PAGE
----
Transforming the results of R&D into commercially viable products is a business challenge that must be carried out in conformity with a coherent IP strategy. Such a strategy helps save time and resources. Additionally, a sound IP strategy is a key element in avoiding and fighting against infringement and unfair competition practices carried out by competitors. 

In this new case study, TNtech, a Slovakian SME, tells us about the main measures adopted within the framework of its IP strategy and shares some useful advice with us. 

The first EU-wide interactive website dedicated to young people and IP is launched

Ideas Powered, an initiative of the Office for Harmonization in the Internal Market (OHIM), has launched its website on www.ideaspowered.eu, the first EU-wide interactive website on intellectual property for young people.

With animated and clear outlook, the website aims to create primary awareness on IP and IP counterfeiting issues for youngsters by providing them accurate information and by seeking young Europeans' active contribution with social media channels, blogs and even with competitions.

To access the press release of the OHIM on this news, please click here.

The German Patent and Trade Mark Office allows online inspection of patent and utility model files

As of January 2014, electronic file inspection of patent and utility model files is possible at the German Patent and Trade Mark Office (DPMA).

From now on, parts of files can also be inspected online. The documents available for electronic inspection include office actions, decisions, search reports as well as communications relevant to the procedure and other parts of files in PDF format. Entering the file number and clicking on the button "File inspection" in the free-of-charge information service DPMAregister will lead you to the requested information. All granted patents, registered utility models as well as all applications filed that have already been published on or after 21 January 2013 will be available.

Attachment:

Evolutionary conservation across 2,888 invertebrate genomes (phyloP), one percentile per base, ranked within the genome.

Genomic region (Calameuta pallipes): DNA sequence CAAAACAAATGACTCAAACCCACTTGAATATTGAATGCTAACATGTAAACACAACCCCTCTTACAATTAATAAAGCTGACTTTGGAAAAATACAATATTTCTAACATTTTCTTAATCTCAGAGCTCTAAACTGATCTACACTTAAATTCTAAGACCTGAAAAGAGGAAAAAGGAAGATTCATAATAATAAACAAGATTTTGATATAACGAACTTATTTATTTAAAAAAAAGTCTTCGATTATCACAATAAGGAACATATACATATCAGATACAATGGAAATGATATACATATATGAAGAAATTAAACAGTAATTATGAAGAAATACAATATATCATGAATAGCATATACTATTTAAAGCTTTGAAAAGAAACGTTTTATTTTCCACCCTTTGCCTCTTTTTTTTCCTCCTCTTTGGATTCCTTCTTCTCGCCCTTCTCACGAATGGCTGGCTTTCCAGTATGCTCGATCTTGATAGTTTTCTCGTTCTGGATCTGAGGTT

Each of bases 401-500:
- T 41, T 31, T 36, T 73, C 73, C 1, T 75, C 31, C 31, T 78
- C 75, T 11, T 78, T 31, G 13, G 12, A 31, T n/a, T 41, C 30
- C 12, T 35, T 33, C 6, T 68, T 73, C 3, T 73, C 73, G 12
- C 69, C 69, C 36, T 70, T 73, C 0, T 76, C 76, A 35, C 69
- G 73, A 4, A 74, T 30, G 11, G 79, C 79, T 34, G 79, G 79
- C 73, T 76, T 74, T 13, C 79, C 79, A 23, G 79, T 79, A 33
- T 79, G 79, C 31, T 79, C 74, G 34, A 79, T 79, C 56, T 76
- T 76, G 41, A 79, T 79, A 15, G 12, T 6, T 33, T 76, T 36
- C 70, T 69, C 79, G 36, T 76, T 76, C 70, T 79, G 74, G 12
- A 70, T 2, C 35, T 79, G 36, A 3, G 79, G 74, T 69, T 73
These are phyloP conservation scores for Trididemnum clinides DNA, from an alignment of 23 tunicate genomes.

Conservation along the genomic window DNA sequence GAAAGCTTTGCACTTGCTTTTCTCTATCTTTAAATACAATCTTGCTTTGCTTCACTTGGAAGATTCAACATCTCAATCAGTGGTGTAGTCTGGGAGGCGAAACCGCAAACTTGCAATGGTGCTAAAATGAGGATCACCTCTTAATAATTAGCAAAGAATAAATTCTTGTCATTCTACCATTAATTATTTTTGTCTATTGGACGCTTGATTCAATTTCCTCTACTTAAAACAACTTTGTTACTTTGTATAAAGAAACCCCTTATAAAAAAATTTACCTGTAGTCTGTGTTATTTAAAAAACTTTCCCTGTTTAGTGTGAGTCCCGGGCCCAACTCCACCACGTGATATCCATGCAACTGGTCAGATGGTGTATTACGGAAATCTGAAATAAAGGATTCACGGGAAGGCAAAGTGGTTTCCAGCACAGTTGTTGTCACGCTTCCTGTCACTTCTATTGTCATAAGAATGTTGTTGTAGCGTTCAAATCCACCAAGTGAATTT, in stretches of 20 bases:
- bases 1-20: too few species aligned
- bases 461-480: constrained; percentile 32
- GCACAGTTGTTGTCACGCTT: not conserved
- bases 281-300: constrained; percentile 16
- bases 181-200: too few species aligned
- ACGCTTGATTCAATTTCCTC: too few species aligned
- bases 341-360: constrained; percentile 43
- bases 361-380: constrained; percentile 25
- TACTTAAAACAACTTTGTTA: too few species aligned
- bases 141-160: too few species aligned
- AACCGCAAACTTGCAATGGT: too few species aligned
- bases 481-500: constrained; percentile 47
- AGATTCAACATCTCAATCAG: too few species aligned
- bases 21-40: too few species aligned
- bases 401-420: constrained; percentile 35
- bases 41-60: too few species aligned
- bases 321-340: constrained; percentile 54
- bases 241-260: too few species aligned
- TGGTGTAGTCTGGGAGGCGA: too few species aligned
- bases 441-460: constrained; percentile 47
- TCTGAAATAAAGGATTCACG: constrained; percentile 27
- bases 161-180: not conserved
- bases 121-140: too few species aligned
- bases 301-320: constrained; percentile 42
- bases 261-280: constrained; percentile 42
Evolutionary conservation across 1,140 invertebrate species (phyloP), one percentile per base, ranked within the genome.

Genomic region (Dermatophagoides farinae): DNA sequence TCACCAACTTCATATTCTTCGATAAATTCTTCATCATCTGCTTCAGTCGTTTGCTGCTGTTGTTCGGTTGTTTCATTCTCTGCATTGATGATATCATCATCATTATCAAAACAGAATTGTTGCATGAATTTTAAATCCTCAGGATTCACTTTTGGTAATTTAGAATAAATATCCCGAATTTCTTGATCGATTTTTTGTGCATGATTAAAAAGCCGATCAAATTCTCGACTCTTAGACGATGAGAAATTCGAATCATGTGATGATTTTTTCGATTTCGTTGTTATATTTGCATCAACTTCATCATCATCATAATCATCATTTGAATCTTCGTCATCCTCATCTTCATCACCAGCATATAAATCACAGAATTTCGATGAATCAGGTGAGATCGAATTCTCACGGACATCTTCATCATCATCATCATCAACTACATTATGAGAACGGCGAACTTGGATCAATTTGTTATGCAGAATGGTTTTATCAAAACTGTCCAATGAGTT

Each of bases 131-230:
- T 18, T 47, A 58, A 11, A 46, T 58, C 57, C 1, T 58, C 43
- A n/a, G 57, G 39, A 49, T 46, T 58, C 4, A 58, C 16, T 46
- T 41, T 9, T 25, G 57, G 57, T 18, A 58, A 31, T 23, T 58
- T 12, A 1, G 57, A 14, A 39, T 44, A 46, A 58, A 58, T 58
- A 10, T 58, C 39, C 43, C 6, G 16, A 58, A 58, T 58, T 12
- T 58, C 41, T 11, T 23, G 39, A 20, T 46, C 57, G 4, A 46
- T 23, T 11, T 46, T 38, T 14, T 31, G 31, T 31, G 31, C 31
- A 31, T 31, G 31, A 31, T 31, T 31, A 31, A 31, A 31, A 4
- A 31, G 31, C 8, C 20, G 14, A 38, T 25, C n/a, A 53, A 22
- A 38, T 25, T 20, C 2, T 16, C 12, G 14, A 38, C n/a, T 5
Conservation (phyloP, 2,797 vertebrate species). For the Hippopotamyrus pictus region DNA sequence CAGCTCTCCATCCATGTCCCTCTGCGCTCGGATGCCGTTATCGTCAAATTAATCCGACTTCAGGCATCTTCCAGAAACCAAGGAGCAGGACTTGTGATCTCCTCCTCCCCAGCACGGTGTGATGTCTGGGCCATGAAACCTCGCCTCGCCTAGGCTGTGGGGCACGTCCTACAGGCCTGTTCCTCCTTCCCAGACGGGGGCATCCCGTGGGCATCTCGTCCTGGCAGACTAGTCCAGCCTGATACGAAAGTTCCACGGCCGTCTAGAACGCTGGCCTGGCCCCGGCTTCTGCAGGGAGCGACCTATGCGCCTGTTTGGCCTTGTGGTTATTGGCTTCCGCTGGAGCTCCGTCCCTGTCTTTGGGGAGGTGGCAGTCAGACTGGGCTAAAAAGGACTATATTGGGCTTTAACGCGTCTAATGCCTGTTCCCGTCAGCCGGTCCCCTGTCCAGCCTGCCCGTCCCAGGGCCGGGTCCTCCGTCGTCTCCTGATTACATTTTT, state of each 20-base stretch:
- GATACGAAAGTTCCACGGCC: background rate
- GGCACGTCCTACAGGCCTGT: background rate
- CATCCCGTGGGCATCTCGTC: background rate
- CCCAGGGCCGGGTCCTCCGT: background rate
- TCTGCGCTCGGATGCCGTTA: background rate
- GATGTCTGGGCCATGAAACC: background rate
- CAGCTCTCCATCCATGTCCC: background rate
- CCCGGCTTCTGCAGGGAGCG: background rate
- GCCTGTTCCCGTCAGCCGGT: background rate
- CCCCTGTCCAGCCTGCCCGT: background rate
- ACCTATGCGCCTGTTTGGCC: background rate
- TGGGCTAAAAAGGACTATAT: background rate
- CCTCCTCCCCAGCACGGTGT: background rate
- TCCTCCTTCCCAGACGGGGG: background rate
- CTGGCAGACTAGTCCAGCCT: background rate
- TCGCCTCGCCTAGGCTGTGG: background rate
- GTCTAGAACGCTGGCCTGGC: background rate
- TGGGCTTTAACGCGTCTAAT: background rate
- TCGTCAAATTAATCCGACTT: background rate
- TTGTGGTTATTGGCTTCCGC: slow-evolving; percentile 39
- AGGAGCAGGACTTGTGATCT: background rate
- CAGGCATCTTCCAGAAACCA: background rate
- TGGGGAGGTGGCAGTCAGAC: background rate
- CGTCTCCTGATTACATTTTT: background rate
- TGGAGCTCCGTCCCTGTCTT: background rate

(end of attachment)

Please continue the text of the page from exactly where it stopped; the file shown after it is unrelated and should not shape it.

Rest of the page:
For further information, please click here.

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Publishing v. patenting

Usually, the two main means to bring technical and scientific knowledge to the public are patent applications and journal publications. With the advent of the internet two alternative means are available: the defensive publications and the open access model.
 
The European IPR Helpdesk has issued a new fact sheet examining the different aspects of these knowledge dissemination tools, also taking into account the different needs and objectives of research organisations/universities (ROs) and small and medium sized enterprises/industry (SMEs). There is not a general rule to apply when choosing the right means of dissemination, but one needs to ensure that the chosen tools are in line with the overall organisation's strategy.

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EPO adds six new languages to its Patent Translate service

In a move to further improve multilingual access to information contained in patent documents, the European Patent Office (EPO) made another set of European languages available in its free machine translation service Patent Translate. With the addition of Bulgarian, Czech, Icelandic, Romanian, Slovak and Slovenian, the service now offers on-the-fly-translation from and into English for 21 languages. It is accessible on the EPO's free online patent database, Espacenet.

By the end of 2014 Patent Translate is expected to cover all 28 languages of the EPO's 38 member states, plus Russian and the major Asian languages. The service will then constitute the world's most comprehensive multilingual platform for patent information.

To get started with the Patent Translate service, please click here.